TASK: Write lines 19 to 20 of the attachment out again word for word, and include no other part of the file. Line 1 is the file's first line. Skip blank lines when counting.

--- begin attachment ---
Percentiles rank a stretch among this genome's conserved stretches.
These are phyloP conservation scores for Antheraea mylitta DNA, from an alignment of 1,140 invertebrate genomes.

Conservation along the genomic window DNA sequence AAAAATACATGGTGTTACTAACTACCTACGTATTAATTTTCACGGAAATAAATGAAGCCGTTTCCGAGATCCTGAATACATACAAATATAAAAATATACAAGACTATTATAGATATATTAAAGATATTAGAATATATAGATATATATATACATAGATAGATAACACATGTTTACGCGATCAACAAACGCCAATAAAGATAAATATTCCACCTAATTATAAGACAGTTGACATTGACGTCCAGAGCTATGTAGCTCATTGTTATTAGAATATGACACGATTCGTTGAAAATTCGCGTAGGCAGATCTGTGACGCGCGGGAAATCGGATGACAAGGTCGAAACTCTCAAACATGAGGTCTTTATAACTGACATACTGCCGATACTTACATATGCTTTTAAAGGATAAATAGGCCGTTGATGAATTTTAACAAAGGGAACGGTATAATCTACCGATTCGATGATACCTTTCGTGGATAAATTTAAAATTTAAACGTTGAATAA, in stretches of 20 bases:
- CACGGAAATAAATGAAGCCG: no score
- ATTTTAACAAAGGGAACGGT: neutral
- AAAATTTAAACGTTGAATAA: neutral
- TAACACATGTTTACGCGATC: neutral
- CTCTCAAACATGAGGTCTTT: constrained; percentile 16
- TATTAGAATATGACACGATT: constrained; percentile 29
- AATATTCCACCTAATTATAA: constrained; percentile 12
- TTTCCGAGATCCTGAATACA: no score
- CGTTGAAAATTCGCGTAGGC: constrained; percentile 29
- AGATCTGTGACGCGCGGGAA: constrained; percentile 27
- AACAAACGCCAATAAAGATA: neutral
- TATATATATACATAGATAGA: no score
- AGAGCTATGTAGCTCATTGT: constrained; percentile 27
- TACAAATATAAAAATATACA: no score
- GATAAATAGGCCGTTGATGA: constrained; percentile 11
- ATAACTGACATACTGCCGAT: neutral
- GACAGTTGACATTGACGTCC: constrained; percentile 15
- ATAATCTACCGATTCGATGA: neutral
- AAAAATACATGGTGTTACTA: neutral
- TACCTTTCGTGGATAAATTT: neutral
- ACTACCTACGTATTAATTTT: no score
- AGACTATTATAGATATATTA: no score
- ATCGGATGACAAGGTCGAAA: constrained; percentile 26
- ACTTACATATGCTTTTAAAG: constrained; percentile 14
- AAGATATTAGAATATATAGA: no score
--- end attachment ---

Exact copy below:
- ATAACTGACATACTGCCGAT: neutral
- GACAGTTGACATTGACGTCC: constrained; percentile 15